Dyer, O’Dwyer couldn’t gag ‘Voice of the People’ - Mandi Gobindgarh News

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Thursday, April 11, 2019

Dyer, O’Dwyer couldn’t gag ‘Voice of the People’


Dyer, O’Dwyer couldn’t gag ‘Voice of the People’

Vikramdeep Johal
Tribune News Service
Chandigarh, April 10

Days before the Jallianwala Bagh bloodbath, The Tribune wrote two hard-hitting, cautionary editorials, titled ‘A Colossal Blunder’ and ‘Blazing Indiscretion’. Both proved amazingly prophetic, foreshadowing the mayhem unleashed by the colonial rulers.

The first editorial (March 21, 1919) questioned the government’s “extraordinarily unwise” action of going ahead with the draconian Rowlatt Bills. “We can only hope it (government) will have the chivalry and the fairness to accept all the responsibility for the consequences that will follow, consequences in the shape of constitutional agitation of unprecedented magnitude and strength both for the reversal of this particular measure and the making of a recurrence of the present disaster impossible in future,” wrote The Tribune, then based in Lahore.

The other editorial (April 10) was a scathing indictment of the ruthless policies of Michael O’Dwyer, then Lieutenant Governor of the Punjab province. Pulling no punches, the newspaper asserted: “But our strongest objection is to the spirit and temper which Sir Michael O’Dwyer brings to the discussion. His Honour knows, as we all do, that the atmosphere is highly surcharged, that the public mind is in a state of unusual excitement. At such a time, a wise ruler would do all he could to allay the public feeling, to utter the soft word that turneth away wrath. The exact reverse of this policy Sir Michael O’Dwyer follows.”

It was such bold writing, unjustly dubbed seditious by the repressive powers-that-be, that led to the arrest and incarceration of the Editor, Kalinath Ray; the newspaper was fined and its publication suspended.

Ray was accused of having “published false reports which he had no reasonable ground to believe to be true and which were likely to cause fear and alarm to the public, and promote feelings of enmity and hatred among His Majesty’s subjects”.

Pleading “not guilty”, he found a vociferous defender in Mahatma Gandhi, who observed, “In every case… the writer has fortified himself with what he believed to be facts, and which, so far as the judgment allows us to see, have not been controverted.” Four months after his arrest, Ray walked out of jail on August 27, 1919 — as defiant and uncompromising as ever.

On April 6, 1919, the day of a nationwide protest called by Gandhi, The Tribune made an earnest appeal to its readers, stressing on maintaining dignity and self-restraint: “We are out not for creating trouble but for preventing it, not for acting lawlessly, but for making a strong and decisive protest against the passing of a lawless law, not for violating our brothers’ rights, but for preventing a violation of our own rights and theirs… Our only weapons are the weapons of knowledge, of self-suffering and sacrifice. Our only appeal is to the force of public opinion, the mightiest of all forces. That is what the great leader of the movement has impressively taught us...” The newspaper thus rose to the occasion during turbulent times without compromising objectivity and left its indelible imprint on the freedom struggle.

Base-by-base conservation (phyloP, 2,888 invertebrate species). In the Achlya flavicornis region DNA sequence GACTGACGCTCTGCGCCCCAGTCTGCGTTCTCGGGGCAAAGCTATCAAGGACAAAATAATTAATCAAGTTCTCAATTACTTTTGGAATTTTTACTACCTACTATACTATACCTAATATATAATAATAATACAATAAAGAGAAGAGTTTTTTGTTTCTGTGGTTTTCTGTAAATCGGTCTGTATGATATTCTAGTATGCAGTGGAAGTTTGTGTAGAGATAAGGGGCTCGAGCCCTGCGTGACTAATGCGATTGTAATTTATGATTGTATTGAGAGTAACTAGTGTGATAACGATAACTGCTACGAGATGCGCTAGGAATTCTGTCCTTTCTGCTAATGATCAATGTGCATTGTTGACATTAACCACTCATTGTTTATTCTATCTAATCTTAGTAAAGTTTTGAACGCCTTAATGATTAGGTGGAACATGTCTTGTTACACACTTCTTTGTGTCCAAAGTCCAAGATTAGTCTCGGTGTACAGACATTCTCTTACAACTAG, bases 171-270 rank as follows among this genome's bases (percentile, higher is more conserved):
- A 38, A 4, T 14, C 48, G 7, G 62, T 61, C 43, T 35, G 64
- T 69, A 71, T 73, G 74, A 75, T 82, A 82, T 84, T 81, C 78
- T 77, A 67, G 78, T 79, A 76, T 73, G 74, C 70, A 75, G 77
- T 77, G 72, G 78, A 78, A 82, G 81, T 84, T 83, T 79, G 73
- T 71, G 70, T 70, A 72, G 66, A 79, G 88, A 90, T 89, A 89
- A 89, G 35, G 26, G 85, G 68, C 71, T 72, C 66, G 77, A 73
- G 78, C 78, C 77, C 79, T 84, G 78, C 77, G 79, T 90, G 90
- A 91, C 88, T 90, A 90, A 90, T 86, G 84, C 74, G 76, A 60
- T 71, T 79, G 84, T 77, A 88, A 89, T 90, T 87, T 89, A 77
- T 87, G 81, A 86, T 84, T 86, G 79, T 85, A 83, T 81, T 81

These editorials and other writings are part of The Tribune’s upcoming book, ‘Martyrdom to Freedom: 100 Years of Jallianwala Bagh’, to be released on the centenary of the momentous tragedy.


5 crucial questions posed by the Tribune in 1919

In its edition dated December 7, 1919, The Tribune asked five key questions based on Brigadier General Reginald Dyer’s deposition before the Hunter Committee:

  1. Was the General justified in taking no step between 12:30 pm, when he first heard that a meeting was going to take place, and 4:30 pm, when the meeting did take place, to prevent the crowd from assembling?
  2. Was he justified in opening fire without warning and without giving an opportunity to the gathering to disperse?
  3. Was he justified in not stopping the firing when he found that with the very opening of fire the crowd had begun to disperse?
  4. Was it necessary for him to continue, and was he justified in continuing to fire until ammunition had run short and about 500 men had been killed and at least thrice as many men had been wounded? 
  5. Was he justified in leaving the wounded to their fate, and taking no step to render first aid to them?

The newspaper made it clear that “to all properly constituted minds, these questions admit of but one answer” — an unequivocal ‘no’ — and went on to demonstrate how unconvincing were the General’s answers. A century later, Britain continues to maintain silence on The Tribune’s probing posers.

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